Tartini / Schiavo / Costantini - Trio Sonatas | RECORD STORE DAY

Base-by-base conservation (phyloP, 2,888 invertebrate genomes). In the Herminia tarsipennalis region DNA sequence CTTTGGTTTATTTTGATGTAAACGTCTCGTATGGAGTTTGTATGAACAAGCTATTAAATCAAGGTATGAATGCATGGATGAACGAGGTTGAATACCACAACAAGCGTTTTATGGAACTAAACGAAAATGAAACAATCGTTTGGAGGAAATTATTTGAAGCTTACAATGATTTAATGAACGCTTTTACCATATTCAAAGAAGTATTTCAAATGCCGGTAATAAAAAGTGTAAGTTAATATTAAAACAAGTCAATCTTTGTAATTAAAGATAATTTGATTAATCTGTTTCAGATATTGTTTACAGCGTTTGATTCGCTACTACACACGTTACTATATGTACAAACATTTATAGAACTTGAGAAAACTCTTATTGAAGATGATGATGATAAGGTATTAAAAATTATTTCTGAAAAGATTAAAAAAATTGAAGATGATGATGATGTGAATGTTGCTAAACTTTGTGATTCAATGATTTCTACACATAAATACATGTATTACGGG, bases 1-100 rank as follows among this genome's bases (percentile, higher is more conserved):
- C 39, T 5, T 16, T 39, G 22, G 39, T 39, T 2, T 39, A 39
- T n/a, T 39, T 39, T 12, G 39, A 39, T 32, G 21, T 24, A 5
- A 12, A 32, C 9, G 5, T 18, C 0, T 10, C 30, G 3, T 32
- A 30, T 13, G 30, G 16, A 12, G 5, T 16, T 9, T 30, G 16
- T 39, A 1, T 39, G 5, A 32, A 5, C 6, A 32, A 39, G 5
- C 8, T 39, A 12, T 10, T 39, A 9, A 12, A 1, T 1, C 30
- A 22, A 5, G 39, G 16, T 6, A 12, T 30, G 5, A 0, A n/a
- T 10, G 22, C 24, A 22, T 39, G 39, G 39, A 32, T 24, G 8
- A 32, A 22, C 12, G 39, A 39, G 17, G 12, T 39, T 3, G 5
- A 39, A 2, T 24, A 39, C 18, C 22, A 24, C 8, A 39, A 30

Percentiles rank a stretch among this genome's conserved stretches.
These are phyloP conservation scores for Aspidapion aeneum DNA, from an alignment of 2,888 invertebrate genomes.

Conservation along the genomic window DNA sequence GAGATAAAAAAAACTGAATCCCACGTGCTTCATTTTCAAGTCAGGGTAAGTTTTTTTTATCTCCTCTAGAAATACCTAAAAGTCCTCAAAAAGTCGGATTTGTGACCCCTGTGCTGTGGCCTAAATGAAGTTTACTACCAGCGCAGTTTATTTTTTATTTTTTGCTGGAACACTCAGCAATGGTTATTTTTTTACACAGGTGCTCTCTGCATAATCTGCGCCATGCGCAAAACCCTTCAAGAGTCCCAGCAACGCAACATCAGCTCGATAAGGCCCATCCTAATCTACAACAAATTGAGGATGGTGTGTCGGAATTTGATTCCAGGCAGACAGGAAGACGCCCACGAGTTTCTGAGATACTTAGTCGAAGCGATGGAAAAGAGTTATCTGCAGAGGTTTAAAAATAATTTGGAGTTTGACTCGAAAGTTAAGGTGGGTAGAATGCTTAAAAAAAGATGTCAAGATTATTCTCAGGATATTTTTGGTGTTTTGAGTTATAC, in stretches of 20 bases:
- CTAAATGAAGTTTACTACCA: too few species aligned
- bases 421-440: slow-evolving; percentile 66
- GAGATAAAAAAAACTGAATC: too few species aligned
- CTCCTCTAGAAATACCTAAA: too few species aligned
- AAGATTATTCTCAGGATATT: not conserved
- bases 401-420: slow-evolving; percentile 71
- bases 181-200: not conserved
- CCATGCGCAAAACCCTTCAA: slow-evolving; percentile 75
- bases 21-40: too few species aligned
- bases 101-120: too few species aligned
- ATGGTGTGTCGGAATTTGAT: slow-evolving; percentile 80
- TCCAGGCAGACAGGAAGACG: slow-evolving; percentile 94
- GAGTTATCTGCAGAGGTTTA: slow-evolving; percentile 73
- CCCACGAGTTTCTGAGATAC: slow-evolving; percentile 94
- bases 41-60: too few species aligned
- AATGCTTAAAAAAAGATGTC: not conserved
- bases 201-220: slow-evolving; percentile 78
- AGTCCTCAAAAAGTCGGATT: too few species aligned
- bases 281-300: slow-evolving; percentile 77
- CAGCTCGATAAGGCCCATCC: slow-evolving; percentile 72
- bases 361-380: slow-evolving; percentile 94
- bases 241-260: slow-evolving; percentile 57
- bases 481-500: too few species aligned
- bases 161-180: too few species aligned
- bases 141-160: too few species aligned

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With 37 confirmed trio sonatas to his credit, Giuseppe Tartini is the most important Italian composer of his generation for this type of repertoire. It may seem odd therefore that these works have been so sorely neglected; indeed, as of 2022 only around 20 per cent of the repertoire had been recorded and a critical edition had yet to be published. This state of affairs was largely due to confusion regarding sources, with many divergent interpretations and uncertainties regarding the dates of the handwritten scores. Some order has been brought to this originally chaotic situation by the research carried out by Juan Mariano Porta from 2018 to 2022 as part of his doctoral studies, the result of which was the inclusion of the trio sonatas in the upcoming publications of the Edizione Nazionale delle Opere di Giuseppe Tartini, with advance materials made available to the Il Demetrio ensemble for recording. Giuseppe Tartini dedicated almost all his energy to his chosen instrument, the violin. His established corpus of works currently numbers 200 sonatas for violin and bass, 150 violin concertos, 37 trio sonatas, a handful of concertos for other instruments, and a small number of quartet sonatas and vocal compositions. Production of the trio sonatas began in the composer's late-mature years, and their style would seem to correspond to Tartini's final compositional period, described as a Drang nach absoluter Musik [urge for absolute music], which began around 1750 without a clear line of demarcation from what came before and continued until the composer's death. The trend was towards simplicity, partly deriving from Tartini's desire to put his theoretical speculations into practice. The trio sonatas no longer feature the virtuoso passages of earlier works. They present a binary form with regular phrasing. Their harmonic rhythm is slow, with the violins mainly proceeding in parallel triplets. The function of the bass is relegated one of harmonic support. This recording contains the sonatas G1, D1, d1 A1, A2, A3, A6, and a1, which date to Tartini's final compositional sub-period. They are little-known pieces, most of them hitherto unpublished.